At the time Mr Taiichi Ohno, architect of the Toyota Production System, stated we should no longer make large amounts of stock and then try to sell it (push), but need to be aware of the market (pull), this meant a turnaround in our thinking. Nowadays, “push” and “pull” are two of the most used terms in SCM. So far, so good. Nevertheless, what troubles me is that everyone defines push and pull differently. The apparently logical words of Mr Ohno are obviously not unambiguous.
A couple of examples of various schools:
Pull was quickly associated with its first manifestation, kanban. At the same time push became synonymous with MRP. Although kanban was just the means to an end, many believed that kanban / pull production and TPS were synonym.
The original words of Mr Ohno have later been translated more than once:
Logical that push and pull meanwhile are being used extensively as synonyms for make-to-stock and make-to-order. The order decoupling point is even known as the push/pull point. According to these definitions, a ‘make-to-order MRP-system’ would make an ideal pull system. Question is whether Mr Ohno meant it this way.
According to another school (Toshiki Naruse (2003) and De Toni, Caputo and Vinelli (1988)) the distinction between push and pull is based on what initiates the purchase of parts or the start of production. Push if it is initiated by planning (plan & execute); pull if it takes place in reaction to the actual situation (observe & respond).
Hopp and Spearman (2003) define a pull production system as a system explicitly limiting the amount of wok in process (WIP); unlike a push production system. The good news is that according to their definition, pull can be implemented in different ways. Kanban is a technique to limit WIP, but there are more possibilities, CONWIP, POLCA, but also MRP with a WIP-limit.
Pull defined as ‘following customer demand’ is emotionally superior to push. I suspect the advocates of Lean to have smartly used this emotion by consequently posting it as ‘intelligent pull’ and ‘senseless push’. Smart, but questionable. That is, MRP can easily be described as pull, ‘following customer demand’. After all, the starting point of MRP is that you only produce if there is a calculated requirement based on independent demand. Moreover, you could challenge whether it is sensible to follow customer demand. With few exceptions customer demand is variable; sometimes more, sometimes less. Following this variability one-to-one can have a deteriorating effect on capacity, material availability and throughput time. Especially if your customer asks you to deliver fast. Calculate your profit.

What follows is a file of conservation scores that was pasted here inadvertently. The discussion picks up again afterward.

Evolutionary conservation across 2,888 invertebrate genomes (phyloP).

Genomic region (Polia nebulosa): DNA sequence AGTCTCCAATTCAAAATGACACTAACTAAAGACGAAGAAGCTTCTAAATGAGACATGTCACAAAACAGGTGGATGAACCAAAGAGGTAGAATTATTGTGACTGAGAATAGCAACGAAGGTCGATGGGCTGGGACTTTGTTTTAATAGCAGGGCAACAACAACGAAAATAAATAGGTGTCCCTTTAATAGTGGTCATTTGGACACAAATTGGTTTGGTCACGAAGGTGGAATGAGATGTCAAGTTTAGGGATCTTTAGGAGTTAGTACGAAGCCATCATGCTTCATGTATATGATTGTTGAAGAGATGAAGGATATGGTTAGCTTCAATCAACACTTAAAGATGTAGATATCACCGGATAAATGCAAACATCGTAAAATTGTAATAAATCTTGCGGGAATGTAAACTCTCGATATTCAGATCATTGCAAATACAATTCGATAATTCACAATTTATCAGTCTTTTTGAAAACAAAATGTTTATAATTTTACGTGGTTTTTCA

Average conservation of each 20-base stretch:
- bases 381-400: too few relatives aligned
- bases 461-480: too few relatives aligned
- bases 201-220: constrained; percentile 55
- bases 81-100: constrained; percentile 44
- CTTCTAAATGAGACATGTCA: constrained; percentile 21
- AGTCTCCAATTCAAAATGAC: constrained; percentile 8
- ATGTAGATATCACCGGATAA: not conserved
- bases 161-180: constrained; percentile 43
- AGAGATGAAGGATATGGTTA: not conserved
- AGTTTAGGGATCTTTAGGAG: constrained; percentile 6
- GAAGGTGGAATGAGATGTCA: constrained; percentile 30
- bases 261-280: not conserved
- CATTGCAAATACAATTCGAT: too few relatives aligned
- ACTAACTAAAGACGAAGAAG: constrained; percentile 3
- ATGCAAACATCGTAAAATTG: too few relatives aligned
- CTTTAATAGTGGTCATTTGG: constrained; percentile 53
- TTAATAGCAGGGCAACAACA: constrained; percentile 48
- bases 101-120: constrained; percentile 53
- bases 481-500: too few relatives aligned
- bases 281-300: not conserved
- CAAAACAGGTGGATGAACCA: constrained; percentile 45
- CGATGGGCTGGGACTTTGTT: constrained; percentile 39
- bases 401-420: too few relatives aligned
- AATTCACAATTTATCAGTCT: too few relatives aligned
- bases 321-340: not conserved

Obviously, you don’t have to tell Mr Ohno that it’s better to level demand variability with inventory and/or lead time than to follow demand one-to-one. During busy times you can draw from capacity stock and during calm times you can replenish your capacity stock again. Sounds a lot like push, doesn’t it?
Finally, it is without any doubt that observe & respond is preferable to plan & schedule and that systems controlling WIP are more reliable and controllable than systems controlling output. But why would you need to call a system based on observe & respond or one that limits WIP a pull system? Puzzles me.
Are you still with me? According to me the terms push and pull are just creating confusion. Maybe deliberately caused by Mr Ohno who might has put us on the wrong track by sketching an apparently logical but half truth about the secret of his success.
I therefore propose not to use the terms push and pull in any other meaning but the ordinary ‘shoving’ and ‘towing’. Please, just say what you mean: kanban or MRP, inventory- or order controlled, observe & respond or plan & schedule, even forward or backward scheduling.
Finally, I would like to advise you to learn about the importance of WIP control. Because that, as Mr Ohno already knew, holds the true secret of controlling your supply chain. Whether you can do that better with kanban, CONWIP, POLCA or another variant depends on your situation. And there is no word push or pull in that.